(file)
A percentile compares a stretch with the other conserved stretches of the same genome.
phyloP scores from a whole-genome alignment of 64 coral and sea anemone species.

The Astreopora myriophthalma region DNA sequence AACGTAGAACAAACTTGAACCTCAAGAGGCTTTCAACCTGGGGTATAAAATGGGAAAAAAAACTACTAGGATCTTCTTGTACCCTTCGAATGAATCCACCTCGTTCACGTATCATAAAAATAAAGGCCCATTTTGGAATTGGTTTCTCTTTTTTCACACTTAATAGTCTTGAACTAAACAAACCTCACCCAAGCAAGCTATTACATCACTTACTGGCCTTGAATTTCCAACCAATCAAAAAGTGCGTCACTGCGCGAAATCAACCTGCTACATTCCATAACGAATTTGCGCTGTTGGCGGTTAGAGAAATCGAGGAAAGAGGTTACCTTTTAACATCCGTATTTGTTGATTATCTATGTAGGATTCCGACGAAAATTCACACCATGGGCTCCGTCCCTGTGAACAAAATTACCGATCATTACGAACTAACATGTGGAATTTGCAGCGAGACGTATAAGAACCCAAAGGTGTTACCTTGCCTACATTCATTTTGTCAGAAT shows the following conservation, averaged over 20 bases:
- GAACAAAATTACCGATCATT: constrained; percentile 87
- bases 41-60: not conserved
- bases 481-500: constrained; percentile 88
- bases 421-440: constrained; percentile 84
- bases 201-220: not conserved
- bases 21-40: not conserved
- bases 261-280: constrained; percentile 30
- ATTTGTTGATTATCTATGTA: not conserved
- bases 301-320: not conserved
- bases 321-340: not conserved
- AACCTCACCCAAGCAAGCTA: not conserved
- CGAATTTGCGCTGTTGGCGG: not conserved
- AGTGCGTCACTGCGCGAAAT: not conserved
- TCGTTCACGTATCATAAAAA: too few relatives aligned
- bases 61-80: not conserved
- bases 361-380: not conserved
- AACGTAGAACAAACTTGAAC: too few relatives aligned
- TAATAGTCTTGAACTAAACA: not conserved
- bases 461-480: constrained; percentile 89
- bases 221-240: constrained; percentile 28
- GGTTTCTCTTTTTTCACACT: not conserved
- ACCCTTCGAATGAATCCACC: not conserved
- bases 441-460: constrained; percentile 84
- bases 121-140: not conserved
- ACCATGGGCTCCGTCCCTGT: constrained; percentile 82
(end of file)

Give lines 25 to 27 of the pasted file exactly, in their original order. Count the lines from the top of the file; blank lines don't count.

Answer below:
- ACCCTTCGAATGAATCCACC: not conserved
- bases 441-460: constrained; percentile 84
- bases 121-140: not conserved